Researchers “iron out” graphene’s wrinkles

April 5, 2017

Jeehwan Kim has a PNAS paper in which he confirms that a technique he previously developed does indeed create single domain graphene, meaning graphene that uniformly conducts electrons. Currently, the conventional way to make graphene involves chemical vapor deposition, which causes graphene to have a very rough, irregular surface that blocks electrons from flowing at uniform rates. He’s developed a way to peel off semi-flat sheets of graphene from silicon carbide, instead of using CVD, and also a way to iron out the very small kinks in graphene. He found the conductivity throughout the graphene wafer was uniform. This, he says, is a significant step towards making graphene a viable and cheap alternative to semiconductor materials like silicon.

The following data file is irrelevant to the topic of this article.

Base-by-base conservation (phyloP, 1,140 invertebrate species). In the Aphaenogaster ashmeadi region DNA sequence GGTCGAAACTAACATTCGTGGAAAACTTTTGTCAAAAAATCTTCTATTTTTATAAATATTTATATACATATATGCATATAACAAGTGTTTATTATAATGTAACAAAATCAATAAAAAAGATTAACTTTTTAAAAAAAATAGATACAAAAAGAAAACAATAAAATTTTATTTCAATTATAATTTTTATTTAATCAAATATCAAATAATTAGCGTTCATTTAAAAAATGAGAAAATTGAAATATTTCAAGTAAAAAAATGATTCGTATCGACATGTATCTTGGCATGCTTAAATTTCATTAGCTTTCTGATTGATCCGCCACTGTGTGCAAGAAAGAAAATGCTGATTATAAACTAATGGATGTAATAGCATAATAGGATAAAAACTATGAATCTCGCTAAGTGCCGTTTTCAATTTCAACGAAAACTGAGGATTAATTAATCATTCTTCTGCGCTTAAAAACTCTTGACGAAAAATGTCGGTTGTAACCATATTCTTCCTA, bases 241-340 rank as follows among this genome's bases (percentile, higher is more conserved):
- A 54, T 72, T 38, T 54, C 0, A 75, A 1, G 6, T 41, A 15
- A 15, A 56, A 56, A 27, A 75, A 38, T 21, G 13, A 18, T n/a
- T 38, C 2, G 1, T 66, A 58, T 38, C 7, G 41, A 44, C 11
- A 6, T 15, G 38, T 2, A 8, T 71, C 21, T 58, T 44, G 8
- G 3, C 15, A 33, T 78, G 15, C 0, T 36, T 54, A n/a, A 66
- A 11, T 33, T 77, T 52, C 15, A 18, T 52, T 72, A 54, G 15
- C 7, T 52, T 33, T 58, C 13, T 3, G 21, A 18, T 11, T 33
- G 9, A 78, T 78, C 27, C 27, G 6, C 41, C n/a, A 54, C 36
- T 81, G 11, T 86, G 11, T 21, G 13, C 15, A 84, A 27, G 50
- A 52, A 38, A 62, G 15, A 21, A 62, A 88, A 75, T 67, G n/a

A zoomed in computer generated image of graphene at the nanoscale.

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